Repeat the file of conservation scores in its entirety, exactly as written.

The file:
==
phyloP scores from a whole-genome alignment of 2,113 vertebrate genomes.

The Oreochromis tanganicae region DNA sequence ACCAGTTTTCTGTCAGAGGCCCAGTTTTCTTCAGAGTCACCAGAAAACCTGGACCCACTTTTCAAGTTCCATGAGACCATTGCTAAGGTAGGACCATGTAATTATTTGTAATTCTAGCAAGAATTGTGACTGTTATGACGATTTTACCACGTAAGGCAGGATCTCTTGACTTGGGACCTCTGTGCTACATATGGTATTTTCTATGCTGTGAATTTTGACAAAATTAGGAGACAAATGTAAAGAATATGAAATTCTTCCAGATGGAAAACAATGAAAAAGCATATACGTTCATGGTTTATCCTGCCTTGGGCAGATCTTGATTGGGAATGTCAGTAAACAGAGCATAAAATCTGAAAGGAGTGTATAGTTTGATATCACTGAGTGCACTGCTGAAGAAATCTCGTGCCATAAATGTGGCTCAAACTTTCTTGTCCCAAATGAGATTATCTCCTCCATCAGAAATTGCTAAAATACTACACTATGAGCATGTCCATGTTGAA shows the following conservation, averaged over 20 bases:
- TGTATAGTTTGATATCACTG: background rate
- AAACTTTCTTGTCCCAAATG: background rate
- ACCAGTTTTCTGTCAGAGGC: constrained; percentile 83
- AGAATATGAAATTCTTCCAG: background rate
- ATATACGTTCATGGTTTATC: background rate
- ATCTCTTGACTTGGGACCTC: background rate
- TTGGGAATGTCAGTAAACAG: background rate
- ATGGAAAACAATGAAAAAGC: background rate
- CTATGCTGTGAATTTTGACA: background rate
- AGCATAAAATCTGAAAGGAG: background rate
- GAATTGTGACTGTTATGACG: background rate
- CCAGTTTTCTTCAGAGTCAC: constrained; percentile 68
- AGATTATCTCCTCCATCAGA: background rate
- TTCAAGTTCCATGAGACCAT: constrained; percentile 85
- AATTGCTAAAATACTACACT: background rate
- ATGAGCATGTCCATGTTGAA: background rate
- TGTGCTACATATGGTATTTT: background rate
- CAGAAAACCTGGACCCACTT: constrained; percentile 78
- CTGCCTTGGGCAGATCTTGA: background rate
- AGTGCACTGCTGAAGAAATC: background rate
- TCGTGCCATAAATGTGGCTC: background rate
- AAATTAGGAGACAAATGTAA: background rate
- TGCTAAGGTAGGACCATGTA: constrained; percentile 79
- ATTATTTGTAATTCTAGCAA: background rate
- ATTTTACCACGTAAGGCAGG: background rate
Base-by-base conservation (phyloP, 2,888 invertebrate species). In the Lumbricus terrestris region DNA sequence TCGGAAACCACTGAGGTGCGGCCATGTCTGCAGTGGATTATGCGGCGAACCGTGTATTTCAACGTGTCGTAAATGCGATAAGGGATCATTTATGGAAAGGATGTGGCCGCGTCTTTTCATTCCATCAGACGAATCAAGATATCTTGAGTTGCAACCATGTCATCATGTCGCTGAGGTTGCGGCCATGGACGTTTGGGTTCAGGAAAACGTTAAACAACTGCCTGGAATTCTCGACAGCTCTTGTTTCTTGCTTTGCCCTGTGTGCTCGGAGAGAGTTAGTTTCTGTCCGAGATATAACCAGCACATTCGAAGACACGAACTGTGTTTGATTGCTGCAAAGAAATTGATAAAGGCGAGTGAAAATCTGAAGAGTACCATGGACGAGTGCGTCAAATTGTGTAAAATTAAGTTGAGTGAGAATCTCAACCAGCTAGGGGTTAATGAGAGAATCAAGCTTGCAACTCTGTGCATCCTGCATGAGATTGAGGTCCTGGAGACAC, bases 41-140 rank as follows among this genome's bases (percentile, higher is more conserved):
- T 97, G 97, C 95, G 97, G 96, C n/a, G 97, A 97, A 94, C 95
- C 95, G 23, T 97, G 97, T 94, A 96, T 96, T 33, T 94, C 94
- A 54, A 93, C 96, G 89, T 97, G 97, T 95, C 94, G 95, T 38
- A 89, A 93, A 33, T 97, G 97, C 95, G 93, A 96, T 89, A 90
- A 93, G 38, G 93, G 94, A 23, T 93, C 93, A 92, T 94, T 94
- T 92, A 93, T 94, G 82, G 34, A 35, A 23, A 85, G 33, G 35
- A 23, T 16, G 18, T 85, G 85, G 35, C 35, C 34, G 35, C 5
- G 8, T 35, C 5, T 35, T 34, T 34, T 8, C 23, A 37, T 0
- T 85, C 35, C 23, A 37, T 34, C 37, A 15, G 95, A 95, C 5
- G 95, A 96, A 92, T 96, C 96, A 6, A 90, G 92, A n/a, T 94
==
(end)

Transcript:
phyloP scores from a whole-genome alignment of 2,113 vertebrate genomes.

The Oreochromis tanganicae region DNA sequence ACCAGTTTTCTGTCAGAGGCCCAGTTTTCTTCAGAGTCACCAGAAAACCTGGACCCACTTTTCAAGTTCCATGAGACCATTGCTAAGGTAGGACCATGTAATTATTTGTAATTCTAGCAAGAATTGTGACTGTTATGACGATTTTACCACGTAAGGCAGGATCTCTTGACTTGGGACCTCTGTGCTACATATGGTATTTTCTATGCTGTGAATTTTGACAAAATTAGGAGACAAATGTAAAGAATATGAAATTCTTCCAGATGGAAAACAATGAAAAAGCATATACGTTCATGGTTTATCCTGCCTTGGGCAGATCTTGATTGGGAATGTCAGTAAACAGAGCATAAAATCTGAAAGGAGTGTATAGTTTGATATCACTGAGTGCACTGCTGAAGAAATCTCGTGCCATAAATGTGGCTCAAACTTTCTTGTCCCAAATGAGATTATCTCCTCCATCAGAAATTGCTAAAATACTACACTATGAGCATGTCCATGTTGAA shows the following conservation, averaged over 20 bases:
- TGTATAGTTTGATATCACTG: background rate
- AAACTTTCTTGTCCCAAATG: background rate
- ACCAGTTTTCTGTCAGAGGC: constrained; percentile 83
- AGAATATGAAATTCTTCCAG: background rate
- ATATACGTTCATGGTTTATC: background rate
- ATCTCTTGACTTGGGACCTC: background rate
- TTGGGAATGTCAGTAAACAG: background rate
- ATGGAAAACAATGAAAAAGC: background rate
- CTATGCTGTGAATTTTGACA: background rate
- AGCATAAAATCTGAAAGGAG: background rate
- GAATTGTGACTGTTATGACG: background rate
- CCAGTTTTCTTCAGAGTCAC: constrained; percentile 68
- AGATTATCTCCTCCATCAGA: background rate
- TTCAAGTTCCATGAGACCAT: constrained; percentile 85
- AATTGCTAAAATACTACACT: background rate
- ATGAGCATGTCCATGTTGAA: background rate
- TGTGCTACATATGGTATTTT: background rate
- CAGAAAACCTGGACCCACTT: constrained; percentile 78
- CTGCCTTGGGCAGATCTTGA: background rate
- AGTGCACTGCTGAAGAAATC: background rate
- TCGTGCCATAAATGTGGCTC: background rate
- AAATTAGGAGACAAATGTAA: background rate
- TGCTAAGGTAGGACCATGTA: constrained; percentile 79
- ATTATTTGTAATTCTAGCAA: background rate
- ATTTTACCACGTAAGGCAGG: background rate
Base-by-base conservation (phyloP, 2,888 invertebrate species). In the Lumbricus terrestris region DNA sequence TCGGAAACCACTGAGGTGCGGCCATGTCTGCAGTGGATTATGCGGCGAACCGTGTATTTCAACGTGTCGTAAATGCGATAAGGGATCATTTATGGAAAGGATGTGGCCGCGTCTTTTCATTCCATCAGACGAATCAAGATATCTTGAGTTGCAACCATGTCATCATGTCGCTGAGGTTGCGGCCATGGACGTTTGGGTTCAGGAAAACGTTAAACAACTGCCTGGAATTCTCGACAGCTCTTGTTTCTTGCTTTGCCCTGTGTGCTCGGAGAGAGTTAGTTTCTGTCCGAGATATAACCAGCACATTCGAAGACACGAACTGTGTTTGATTGCTGCAAAGAAATTGATAAAGGCGAGTGAAAATCTGAAGAGTACCATGGACGAGTGCGTCAAATTGTGTAAAATTAAGTTGAGTGAGAATCTCAACCAGCTAGGGGTTAATGAGAGAATCAAGCTTGCAACTCTGTGCATCCTGCATGAGATTGAGGTCCTGGAGACAC, bases 41-140 rank as follows among this genome's bases (percentile, higher is more conserved):
- T 97, G 97, C 95, G 97, G 96, C n/a, G 97, A 97, A 94, C 95
- C 95, G 23, T 97, G 97, T 94, A 96, T 96, T 33, T 94, C 94
- A 54, A 93, C 96, G 89, T 97, G 97, T 95, C 94, G 95, T 38
- A 89, A 93, A 33, T 97, G 97, C 95, G 93, A 96, T 89, A 90
- A 93, G 38, G 93, G 94, A 23, T 93, C 93, A 92, T 94, T 94
- T 92, A 93, T 94, G 82, G 34, A 35, A 23, A 85, G 33, G 35
- A 23, T 16, G 18, T 85, G 85, G 35, C 35, C 34, G 35, C 5
- G 8, T 35, C 5, T 35, T 34, T 34, T 8, C 23, A 37, T 0
- T 85, C 35, C 23, A 37, T 34, C 37, A 15, G 95, A 95, C 5
- G 95, A 96, A 92, T 96, C 96, A 6, A 90, G 92, A n/a, T 94